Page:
blue chip resetter canon - can they go bad?

PeterBJ

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ROX wrote:

...PeterBJ - I'm not really too familiar with a multimeter but I do have one. Can you tell me how to test with it? When I have time to tinker with it, i'll try it. I'd like to confirm what it is thats wrong...
I found a couple of tutorials here: http://www.youtube.com/watch?v=bF3OyQ3HwfU and here: http://learn.adafruit.com/multimeters/overview . If you are not too familiar with electricity/electronics be very careful. If you try to test voltage with the multimeter wrongly set to measure current you create a short circuit. Also mains voltage is dangerous, and some batteries like a large automotive 12V battery can create very high short circuit currents, several hundred amperes or maybe more than a thousand amperes! Even an AA NiCad or NiMH cell can create enough current to burn thin wiring. If you know somebody who is familiar with electronics, I suggest to ask him or her to demonstrate the use of the multimeter.

barfl2 wrote:

Mine is the Redsetter bought I think from Octoinks had it about 18 months used regularly but do not do massive amount of resets. I took bottom off and it has a 3V Mitsibuishi battery CR3032 type. This should be a reliable manufacturer. I once was told by a local retailer that you should NOT check voltages of these button cells with a volt meter they had a seperate gadget they used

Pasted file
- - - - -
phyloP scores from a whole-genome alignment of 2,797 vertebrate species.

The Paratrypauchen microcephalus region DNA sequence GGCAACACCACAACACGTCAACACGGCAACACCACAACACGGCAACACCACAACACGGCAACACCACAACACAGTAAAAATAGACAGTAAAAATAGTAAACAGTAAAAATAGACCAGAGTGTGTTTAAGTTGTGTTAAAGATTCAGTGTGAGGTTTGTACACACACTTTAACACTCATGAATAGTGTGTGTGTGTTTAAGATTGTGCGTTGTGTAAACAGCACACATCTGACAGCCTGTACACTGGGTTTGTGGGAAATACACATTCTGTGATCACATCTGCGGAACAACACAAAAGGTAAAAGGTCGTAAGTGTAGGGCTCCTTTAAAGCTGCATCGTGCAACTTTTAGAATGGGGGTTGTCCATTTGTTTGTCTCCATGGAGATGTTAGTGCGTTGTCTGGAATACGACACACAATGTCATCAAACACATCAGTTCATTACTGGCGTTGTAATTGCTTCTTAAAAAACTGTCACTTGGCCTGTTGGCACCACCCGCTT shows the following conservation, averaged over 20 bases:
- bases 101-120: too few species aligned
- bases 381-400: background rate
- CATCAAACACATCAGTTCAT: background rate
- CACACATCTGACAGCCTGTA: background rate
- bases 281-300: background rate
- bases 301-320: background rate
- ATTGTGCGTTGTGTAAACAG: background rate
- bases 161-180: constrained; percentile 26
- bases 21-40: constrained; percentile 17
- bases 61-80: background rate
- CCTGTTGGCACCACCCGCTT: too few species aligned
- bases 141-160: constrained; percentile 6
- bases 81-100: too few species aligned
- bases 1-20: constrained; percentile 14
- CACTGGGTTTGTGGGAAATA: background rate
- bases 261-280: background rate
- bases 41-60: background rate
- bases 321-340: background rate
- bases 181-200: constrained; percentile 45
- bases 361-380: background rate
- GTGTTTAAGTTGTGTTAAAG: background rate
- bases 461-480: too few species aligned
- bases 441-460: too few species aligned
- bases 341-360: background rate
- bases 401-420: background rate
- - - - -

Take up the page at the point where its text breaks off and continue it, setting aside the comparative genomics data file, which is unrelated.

I think you will have years of trouble free service from your Redsetter. The battery problems seem only to affect the very first models.

The reason for the advice that a voltmeter is not suited for testing batteries, is that the volt meter draws only a very small current, which could give a false good indication. The battery has an internal resistance causing the voltage to drop under load. When a battery is is getting used up, the no load voltage decreases and the internal resistance increases. The internal resistance may increase faster than the no load voltage drops. So the voltage should be measured when loading the battery with a suitable current. For testing the CR2032 I think a load resistor of 680 ohms will be suitable. This will draw approximately 5mA from a good CR2032, The 5 mA is approximately the current drawn by a newer model Redsetter when in use. I think that as long as the voltage of the battery is more than 2.8 V or 2.9V under load the battery is still good for use with the Redsetter. I think the special device is just a simple voltmeter in parallel with a suitable load resistor and housed in a small box.